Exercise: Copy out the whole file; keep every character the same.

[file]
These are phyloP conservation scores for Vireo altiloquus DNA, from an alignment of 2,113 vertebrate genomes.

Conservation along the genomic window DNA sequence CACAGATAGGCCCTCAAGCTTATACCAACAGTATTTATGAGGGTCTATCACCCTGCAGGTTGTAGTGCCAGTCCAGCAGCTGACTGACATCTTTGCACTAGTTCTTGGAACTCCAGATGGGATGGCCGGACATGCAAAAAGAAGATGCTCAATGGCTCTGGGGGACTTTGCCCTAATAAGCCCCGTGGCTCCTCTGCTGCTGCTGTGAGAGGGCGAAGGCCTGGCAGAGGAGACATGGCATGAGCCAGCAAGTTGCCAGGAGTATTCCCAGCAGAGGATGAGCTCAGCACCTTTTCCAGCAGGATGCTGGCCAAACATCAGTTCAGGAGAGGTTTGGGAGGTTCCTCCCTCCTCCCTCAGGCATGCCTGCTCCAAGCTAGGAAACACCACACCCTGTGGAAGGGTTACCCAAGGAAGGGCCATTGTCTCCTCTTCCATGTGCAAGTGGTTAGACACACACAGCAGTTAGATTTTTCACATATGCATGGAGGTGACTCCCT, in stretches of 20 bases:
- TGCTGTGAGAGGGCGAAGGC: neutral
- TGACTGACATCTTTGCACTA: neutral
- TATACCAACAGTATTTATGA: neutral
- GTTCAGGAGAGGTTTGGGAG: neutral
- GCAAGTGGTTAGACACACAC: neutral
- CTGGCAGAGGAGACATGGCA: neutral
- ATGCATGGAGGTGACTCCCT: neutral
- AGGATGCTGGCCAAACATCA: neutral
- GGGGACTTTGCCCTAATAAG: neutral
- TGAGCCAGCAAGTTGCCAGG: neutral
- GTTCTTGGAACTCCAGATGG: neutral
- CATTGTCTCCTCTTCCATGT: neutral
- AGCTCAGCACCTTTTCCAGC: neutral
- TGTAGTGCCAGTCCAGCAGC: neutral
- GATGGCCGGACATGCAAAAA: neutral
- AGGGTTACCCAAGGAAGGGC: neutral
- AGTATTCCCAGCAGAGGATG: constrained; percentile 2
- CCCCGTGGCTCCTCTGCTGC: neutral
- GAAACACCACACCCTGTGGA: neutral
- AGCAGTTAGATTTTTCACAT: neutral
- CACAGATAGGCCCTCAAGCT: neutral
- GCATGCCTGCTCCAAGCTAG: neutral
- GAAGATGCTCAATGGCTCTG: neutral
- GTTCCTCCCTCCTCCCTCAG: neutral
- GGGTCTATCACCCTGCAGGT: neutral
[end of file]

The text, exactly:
These are phyloP conservation scores for Vireo altiloquus DNA, from an alignment of 2,113 vertebrate genomes.

Conservation along the genomic window DNA sequence CACAGATAGGCCCTCAAGCTTATACCAACAGTATTTATGAGGGTCTATCACCCTGCAGGTTGTAGTGCCAGTCCAGCAGCTGACTGACATCTTTGCACTAGTTCTTGGAACTCCAGATGGGATGGCCGGACATGCAAAAAGAAGATGCTCAATGGCTCTGGGGGACTTTGCCCTAATAAGCCCCGTGGCTCCTCTGCTGCTGCTGTGAGAGGGCGAAGGCCTGGCAGAGGAGACATGGCATGAGCCAGCAAGTTGCCAGGAGTATTCCCAGCAGAGGATGAGCTCAGCACCTTTTCCAGCAGGATGCTGGCCAAACATCAGTTCAGGAGAGGTTTGGGAGGTTCCTCCCTCCTCCCTCAGGCATGCCTGCTCCAAGCTAGGAAACACCACACCCTGTGGAAGGGTTACCCAAGGAAGGGCCATTGTCTCCTCTTCCATGTGCAAGTGGTTAGACACACACAGCAGTTAGATTTTTCACATATGCATGGAGGTGACTCCCT, in stretches of 20 bases:
- TGCTGTGAGAGGGCGAAGGC: neutral
- TGACTGACATCTTTGCACTA: neutral
- TATACCAACAGTATTTATGA: neutral
- GTTCAGGAGAGGTTTGGGAG: neutral
- GCAAGTGGTTAGACACACAC: neutral
- CTGGCAGAGGAGACATGGCA: neutral
- ATGCATGGAGGTGACTCCCT: neutral
- AGGATGCTGGCCAAACATCA: neutral
- GGGGACTTTGCCCTAATAAG: neutral
- TGAGCCAGCAAGTTGCCAGG: neutral
- GTTCTTGGAACTCCAGATGG: neutral
- CATTGTCTCCTCTTCCATGT: neutral
- AGCTCAGCACCTTTTCCAGC: neutral
- TGTAGTGCCAGTCCAGCAGC: neutral
- GATGGCCGGACATGCAAAAA: neutral
- AGGGTTACCCAAGGAAGGGC: neutral
- AGTATTCCCAGCAGAGGATG: constrained; percentile 2
- CCCCGTGGCTCCTCTGCTGC: neutral
- GAAACACCACACCCTGTGGA: neutral
- AGCAGTTAGATTTTTCACAT: neutral
- CACAGATAGGCCCTCAAGCT: neutral
- GCATGCCTGCTCCAAGCTAG: neutral
- GAAGATGCTCAATGGCTCTG: neutral
- GTTCCTCCCTCCTCCCTCAG: neutral
- GGGTCTATCACCCTGCAGGT: neutral